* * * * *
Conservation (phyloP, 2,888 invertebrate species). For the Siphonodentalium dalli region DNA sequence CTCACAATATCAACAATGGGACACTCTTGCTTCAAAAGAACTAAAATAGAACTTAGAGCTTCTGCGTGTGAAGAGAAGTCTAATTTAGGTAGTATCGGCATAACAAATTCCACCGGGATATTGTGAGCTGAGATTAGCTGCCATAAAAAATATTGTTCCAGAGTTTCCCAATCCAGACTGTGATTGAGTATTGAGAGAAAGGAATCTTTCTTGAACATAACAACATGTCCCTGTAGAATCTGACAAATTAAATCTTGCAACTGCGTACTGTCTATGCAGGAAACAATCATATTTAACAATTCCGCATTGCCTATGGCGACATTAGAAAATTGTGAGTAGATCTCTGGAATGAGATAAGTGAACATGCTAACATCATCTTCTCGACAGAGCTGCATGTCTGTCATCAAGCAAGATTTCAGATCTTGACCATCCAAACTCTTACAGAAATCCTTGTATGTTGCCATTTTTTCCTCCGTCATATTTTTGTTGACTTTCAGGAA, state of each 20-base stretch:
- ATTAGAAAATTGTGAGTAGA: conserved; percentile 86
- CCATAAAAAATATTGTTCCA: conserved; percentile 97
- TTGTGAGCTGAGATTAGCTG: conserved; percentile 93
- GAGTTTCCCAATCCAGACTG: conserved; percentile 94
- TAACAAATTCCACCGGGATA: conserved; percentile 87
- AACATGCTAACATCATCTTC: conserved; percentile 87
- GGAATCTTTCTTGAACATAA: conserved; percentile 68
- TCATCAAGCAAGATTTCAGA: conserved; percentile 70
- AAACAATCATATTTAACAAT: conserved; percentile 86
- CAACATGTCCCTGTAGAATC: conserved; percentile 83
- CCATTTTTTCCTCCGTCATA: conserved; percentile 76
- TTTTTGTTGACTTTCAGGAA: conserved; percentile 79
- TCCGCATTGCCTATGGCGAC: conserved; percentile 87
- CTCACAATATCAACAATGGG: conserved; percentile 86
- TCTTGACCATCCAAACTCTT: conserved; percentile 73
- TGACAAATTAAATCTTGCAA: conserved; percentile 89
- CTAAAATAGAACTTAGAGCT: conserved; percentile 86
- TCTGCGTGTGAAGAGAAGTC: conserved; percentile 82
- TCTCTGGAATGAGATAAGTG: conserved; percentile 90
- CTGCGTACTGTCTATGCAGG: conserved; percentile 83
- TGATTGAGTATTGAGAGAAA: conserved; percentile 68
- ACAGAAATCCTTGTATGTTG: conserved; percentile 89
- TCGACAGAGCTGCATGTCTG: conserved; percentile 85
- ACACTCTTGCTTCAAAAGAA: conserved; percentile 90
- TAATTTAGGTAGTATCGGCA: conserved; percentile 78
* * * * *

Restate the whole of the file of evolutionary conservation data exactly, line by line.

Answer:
Conservation (phyloP, 2,888 invertebrate species). For the Siphonodentalium dalli region DNA sequence CTCACAATATCAACAATGGGACACTCTTGCTTCAAAAGAACTAAAATAGAACTTAGAGCTTCTGCGTGTGAAGAGAAGTCTAATTTAGGTAGTATCGGCATAACAAATTCCACCGGGATATTGTGAGCTGAGATTAGCTGCCATAAAAAATATTGTTCCAGAGTTTCCCAATCCAGACTGTGATTGAGTATTGAGAGAAAGGAATCTTTCTTGAACATAACAACATGTCCCTGTAGAATCTGACAAATTAAATCTTGCAACTGCGTACTGTCTATGCAGGAAACAATCATATTTAACAATTCCGCATTGCCTATGGCGACATTAGAAAATTGTGAGTAGATCTCTGGAATGAGATAAGTGAACATGCTAACATCATCTTCTCGACAGAGCTGCATGTCTGTCATCAAGCAAGATTTCAGATCTTGACCATCCAAACTCTTACAGAAATCCTTGTATGTTGCCATTTTTTCCTCCGTCATATTTTTGTTGACTTTCAGGAA, state of each 20-base stretch:
- ATTAGAAAATTGTGAGTAGA: conserved; percentile 86
- CCATAAAAAATATTGTTCCA: conserved; percentile 97
- TTGTGAGCTGAGATTAGCTG: conserved; percentile 93
- GAGTTTCCCAATCCAGACTG: conserved; percentile 94
- TAACAAATTCCACCGGGATA: conserved; percentile 87
- AACATGCTAACATCATCTTC: conserved; percentile 87
- GGAATCTTTCTTGAACATAA: conserved; percentile 68
- TCATCAAGCAAGATTTCAGA: conserved; percentile 70
- AAACAATCATATTTAACAAT: conserved; percentile 86
- CAACATGTCCCTGTAGAATC: conserved; percentile 83
- CCATTTTTTCCTCCGTCATA: conserved; percentile 76
- TTTTTGTTGACTTTCAGGAA: conserved; percentile 79
- TCCGCATTGCCTATGGCGAC: conserved; percentile 87
- CTCACAATATCAACAATGGG: conserved; percentile 86
- TCTTGACCATCCAAACTCTT: conserved; percentile 73
- TGACAAATTAAATCTTGCAA: conserved; percentile 89
- CTAAAATAGAACTTAGAGCT: conserved; percentile 86
- TCTGCGTGTGAAGAGAAGTC: conserved; percentile 82
- TCTCTGGAATGAGATAAGTG: conserved; percentile 90
- CTGCGTACTGTCTATGCAGG: conserved; percentile 83
- TGATTGAGTATTGAGAGAAA: conserved; percentile 68
- ACAGAAATCCTTGTATGTTG: conserved; percentile 89
- TCGACAGAGCTGCATGTCTG: conserved; percentile 85
- ACACTCTTGCTTCAAAAGAA: conserved; percentile 90
- TAATTTAGGTAGTATCGGCA: conserved; percentile 78